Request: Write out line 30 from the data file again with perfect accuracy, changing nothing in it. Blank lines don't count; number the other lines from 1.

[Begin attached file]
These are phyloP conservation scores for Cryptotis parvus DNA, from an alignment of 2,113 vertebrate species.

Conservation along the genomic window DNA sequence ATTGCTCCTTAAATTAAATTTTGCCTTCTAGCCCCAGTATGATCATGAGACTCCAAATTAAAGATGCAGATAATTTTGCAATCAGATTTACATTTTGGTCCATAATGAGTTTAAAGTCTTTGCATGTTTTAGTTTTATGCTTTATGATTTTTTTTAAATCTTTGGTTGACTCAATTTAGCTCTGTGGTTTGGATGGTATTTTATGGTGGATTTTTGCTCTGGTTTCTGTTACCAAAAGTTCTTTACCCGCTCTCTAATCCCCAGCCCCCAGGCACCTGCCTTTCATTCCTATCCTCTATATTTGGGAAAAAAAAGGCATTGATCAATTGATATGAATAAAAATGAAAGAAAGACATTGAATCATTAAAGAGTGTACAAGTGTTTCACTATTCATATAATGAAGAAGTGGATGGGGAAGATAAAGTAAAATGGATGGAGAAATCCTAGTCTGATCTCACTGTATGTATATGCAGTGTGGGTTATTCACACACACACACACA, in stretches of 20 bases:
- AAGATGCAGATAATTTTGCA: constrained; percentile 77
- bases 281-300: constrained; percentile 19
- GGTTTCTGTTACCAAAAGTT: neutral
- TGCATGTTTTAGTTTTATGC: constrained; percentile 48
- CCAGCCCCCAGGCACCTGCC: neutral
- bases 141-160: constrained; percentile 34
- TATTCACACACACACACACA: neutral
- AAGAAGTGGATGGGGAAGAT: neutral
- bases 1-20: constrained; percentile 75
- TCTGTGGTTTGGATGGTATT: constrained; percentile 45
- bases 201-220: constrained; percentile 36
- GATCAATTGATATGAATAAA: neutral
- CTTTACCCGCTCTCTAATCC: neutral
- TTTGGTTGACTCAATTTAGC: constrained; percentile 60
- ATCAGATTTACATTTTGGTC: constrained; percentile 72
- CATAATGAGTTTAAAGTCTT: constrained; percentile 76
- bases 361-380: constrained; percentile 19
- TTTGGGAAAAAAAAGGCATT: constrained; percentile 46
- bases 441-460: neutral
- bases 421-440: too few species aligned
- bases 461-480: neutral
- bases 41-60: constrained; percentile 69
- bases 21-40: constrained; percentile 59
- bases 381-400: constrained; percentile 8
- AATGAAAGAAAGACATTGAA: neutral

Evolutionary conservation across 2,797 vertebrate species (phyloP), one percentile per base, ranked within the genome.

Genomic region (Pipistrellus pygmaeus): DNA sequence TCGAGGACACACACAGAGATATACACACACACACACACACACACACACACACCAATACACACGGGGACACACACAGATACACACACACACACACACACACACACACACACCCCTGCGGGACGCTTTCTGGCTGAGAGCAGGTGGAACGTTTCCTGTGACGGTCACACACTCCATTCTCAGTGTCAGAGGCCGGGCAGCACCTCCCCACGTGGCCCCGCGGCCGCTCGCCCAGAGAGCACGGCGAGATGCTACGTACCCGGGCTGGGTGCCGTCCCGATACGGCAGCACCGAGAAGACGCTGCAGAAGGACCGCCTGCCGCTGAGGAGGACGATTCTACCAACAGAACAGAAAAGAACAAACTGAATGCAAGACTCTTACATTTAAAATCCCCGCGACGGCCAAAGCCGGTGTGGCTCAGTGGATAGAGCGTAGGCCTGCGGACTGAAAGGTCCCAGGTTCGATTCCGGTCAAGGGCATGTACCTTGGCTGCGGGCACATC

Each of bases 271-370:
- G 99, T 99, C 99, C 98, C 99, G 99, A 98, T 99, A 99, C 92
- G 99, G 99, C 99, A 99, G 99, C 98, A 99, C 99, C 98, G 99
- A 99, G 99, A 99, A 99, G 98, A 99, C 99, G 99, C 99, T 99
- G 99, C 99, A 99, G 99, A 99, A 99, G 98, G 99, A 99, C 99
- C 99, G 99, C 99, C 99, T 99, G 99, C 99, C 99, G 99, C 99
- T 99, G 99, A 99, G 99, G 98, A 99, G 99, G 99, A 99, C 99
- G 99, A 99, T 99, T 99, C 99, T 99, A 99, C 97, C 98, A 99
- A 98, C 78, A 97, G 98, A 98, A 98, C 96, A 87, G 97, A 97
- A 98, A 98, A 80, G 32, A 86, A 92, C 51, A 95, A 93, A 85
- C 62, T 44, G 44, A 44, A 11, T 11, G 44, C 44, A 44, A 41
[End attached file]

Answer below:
Each of bases 271-370: